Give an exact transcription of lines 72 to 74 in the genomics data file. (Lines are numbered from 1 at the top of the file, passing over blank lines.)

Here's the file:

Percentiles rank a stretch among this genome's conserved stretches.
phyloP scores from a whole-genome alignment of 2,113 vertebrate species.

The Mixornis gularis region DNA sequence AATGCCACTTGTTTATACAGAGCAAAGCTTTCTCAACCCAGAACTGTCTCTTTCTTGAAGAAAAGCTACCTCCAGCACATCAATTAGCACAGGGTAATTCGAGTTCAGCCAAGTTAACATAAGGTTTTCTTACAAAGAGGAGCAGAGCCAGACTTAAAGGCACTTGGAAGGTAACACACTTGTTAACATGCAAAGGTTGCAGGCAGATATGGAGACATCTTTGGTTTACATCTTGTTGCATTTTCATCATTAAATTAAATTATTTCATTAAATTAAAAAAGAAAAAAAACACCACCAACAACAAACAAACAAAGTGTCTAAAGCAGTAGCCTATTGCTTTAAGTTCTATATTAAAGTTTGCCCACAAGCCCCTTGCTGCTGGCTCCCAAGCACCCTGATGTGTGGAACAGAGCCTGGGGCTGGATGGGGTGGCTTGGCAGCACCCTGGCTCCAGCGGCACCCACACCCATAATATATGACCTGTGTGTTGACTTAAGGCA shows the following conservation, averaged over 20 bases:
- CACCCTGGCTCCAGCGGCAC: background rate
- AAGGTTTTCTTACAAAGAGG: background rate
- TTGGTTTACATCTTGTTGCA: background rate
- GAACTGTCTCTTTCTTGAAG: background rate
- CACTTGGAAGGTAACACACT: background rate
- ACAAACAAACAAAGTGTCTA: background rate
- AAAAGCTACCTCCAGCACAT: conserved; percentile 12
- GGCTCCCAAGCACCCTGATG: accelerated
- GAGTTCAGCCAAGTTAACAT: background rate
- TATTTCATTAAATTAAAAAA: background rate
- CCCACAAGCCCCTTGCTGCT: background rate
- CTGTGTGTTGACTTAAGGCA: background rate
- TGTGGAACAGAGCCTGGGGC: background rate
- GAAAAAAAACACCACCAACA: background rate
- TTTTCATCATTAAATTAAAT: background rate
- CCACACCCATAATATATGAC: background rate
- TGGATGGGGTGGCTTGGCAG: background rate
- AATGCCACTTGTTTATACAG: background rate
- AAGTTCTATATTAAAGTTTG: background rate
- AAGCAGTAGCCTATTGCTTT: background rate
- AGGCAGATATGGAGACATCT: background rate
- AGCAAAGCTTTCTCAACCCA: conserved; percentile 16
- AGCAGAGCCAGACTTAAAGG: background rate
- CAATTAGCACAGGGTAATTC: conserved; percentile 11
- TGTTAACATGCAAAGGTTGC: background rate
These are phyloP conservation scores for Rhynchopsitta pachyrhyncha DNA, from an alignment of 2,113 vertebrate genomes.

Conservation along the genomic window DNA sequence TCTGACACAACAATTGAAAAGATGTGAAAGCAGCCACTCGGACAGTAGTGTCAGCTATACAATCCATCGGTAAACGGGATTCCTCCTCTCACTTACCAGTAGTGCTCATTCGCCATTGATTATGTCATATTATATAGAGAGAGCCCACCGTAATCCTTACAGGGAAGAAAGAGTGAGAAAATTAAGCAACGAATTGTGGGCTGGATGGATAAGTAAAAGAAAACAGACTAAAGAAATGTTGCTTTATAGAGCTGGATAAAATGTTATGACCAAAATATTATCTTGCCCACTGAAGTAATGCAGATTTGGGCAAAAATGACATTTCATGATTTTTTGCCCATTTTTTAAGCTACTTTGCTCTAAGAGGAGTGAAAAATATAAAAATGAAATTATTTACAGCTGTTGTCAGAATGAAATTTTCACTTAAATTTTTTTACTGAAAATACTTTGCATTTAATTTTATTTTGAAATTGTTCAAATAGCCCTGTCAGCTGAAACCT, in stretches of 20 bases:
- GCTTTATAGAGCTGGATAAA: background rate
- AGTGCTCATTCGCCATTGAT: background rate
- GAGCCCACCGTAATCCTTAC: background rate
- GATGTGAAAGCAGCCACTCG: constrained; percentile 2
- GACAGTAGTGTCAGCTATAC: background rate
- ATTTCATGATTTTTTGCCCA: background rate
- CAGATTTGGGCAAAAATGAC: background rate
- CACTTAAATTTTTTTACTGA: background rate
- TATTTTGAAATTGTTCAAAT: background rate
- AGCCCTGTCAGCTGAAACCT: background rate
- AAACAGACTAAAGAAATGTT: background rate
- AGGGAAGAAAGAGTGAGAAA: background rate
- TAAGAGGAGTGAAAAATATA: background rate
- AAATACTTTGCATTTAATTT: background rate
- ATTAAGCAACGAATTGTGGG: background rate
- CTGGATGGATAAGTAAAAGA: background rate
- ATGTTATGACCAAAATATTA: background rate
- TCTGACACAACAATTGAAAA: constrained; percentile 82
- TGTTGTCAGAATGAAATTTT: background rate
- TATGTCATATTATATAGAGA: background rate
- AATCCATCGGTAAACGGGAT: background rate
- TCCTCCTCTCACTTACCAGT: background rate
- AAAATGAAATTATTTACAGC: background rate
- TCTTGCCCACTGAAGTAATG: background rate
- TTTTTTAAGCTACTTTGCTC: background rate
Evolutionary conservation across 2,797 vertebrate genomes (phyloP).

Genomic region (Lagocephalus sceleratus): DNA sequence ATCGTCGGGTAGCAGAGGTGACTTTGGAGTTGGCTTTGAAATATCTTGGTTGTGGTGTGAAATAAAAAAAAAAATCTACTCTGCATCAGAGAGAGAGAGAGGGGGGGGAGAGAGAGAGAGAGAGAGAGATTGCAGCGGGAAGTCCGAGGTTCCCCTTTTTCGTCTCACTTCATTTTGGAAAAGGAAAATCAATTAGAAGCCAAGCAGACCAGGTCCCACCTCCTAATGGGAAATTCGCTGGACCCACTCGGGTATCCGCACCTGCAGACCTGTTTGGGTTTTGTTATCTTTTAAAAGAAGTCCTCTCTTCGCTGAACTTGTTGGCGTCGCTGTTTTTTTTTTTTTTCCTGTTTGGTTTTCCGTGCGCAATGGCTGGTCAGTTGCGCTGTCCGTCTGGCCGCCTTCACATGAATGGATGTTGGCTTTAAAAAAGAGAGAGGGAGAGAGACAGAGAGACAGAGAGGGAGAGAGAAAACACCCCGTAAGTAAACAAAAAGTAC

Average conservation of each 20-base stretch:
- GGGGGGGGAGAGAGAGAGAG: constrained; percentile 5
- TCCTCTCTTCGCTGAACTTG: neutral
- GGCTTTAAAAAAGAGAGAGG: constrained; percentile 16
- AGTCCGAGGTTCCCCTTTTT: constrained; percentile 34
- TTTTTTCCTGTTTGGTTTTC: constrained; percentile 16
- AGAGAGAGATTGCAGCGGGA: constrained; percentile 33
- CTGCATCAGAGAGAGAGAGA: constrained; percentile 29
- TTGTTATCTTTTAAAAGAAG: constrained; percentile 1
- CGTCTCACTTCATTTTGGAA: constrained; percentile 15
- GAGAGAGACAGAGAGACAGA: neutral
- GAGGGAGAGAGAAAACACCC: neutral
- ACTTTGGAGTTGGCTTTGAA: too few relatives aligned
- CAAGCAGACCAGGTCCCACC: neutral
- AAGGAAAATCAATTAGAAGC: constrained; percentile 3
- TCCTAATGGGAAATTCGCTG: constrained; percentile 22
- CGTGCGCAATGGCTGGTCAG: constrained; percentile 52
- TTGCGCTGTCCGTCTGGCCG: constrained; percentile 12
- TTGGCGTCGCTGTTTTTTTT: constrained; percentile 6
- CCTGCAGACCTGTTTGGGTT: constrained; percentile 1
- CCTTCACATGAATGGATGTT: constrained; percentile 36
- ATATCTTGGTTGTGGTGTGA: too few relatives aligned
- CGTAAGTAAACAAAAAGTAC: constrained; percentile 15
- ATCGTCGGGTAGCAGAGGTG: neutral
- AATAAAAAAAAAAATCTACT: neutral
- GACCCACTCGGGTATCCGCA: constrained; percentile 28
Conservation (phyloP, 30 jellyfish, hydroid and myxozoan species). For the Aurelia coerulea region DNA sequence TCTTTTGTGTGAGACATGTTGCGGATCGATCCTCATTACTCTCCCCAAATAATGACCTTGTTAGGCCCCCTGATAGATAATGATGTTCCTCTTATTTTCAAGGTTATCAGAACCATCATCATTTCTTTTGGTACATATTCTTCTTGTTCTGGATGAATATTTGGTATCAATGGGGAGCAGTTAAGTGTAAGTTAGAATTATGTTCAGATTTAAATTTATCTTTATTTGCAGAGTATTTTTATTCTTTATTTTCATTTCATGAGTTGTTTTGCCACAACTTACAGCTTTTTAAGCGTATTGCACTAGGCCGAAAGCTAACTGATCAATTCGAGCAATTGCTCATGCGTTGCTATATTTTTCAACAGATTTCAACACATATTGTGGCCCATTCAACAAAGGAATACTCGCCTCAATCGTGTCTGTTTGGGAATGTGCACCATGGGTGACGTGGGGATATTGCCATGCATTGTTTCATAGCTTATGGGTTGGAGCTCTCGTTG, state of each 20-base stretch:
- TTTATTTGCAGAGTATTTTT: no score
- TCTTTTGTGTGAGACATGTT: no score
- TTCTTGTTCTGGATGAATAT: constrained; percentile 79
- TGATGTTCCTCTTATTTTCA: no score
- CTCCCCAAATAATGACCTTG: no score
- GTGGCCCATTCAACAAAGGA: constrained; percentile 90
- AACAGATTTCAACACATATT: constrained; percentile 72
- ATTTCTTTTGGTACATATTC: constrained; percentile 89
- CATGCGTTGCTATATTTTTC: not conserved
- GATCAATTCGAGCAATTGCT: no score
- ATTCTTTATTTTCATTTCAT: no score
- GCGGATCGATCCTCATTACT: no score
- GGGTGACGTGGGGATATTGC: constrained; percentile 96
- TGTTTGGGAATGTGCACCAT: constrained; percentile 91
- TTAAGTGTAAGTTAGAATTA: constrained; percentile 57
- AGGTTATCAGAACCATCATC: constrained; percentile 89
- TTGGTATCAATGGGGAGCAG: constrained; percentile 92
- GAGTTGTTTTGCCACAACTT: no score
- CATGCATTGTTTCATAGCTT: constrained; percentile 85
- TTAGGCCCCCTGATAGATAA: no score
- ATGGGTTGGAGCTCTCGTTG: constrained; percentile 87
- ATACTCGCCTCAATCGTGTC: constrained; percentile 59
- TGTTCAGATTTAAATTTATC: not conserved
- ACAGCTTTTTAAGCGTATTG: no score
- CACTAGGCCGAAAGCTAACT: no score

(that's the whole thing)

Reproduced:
- AAGGAAAATCAATTAGAAGC: constrained; percentile 3
- TCCTAATGGGAAATTCGCTG: constrained; percentile 22
- CGTGCGCAATGGCTGGTCAG: constrained; percentile 52